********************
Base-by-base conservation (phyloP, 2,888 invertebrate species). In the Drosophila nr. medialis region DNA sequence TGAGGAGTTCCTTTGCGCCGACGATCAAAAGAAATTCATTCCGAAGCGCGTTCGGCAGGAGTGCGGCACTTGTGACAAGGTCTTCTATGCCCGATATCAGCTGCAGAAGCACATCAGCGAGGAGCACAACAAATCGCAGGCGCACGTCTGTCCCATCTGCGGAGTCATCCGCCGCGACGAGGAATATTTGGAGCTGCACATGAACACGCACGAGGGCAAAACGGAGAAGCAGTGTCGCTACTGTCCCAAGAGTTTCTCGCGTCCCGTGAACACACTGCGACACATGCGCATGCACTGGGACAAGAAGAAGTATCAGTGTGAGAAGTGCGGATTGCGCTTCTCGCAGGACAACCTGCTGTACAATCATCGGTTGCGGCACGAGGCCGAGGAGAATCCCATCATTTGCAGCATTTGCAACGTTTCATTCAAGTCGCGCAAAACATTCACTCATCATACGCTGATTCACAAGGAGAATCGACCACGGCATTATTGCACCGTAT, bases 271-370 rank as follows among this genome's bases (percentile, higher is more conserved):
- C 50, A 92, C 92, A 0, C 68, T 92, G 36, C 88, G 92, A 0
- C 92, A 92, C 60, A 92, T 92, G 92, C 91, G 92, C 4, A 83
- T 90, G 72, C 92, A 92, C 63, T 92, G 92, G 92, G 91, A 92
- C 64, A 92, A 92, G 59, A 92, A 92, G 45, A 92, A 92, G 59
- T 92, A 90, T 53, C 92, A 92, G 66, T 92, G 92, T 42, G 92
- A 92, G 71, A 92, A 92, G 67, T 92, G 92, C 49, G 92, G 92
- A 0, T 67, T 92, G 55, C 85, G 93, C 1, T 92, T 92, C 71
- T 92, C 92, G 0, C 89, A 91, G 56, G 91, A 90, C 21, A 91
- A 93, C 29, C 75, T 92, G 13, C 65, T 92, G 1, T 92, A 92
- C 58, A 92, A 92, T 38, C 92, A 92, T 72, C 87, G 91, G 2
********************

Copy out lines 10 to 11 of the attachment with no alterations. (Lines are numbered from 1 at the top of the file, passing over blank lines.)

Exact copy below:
- A 93, C 29, C 75, T 92, G 13, C 65, T 92, G 1, T 92, A 92
- C 58, A 92, A 92, T 38, C 92, A 92, T 72, C 87, G 91, G 2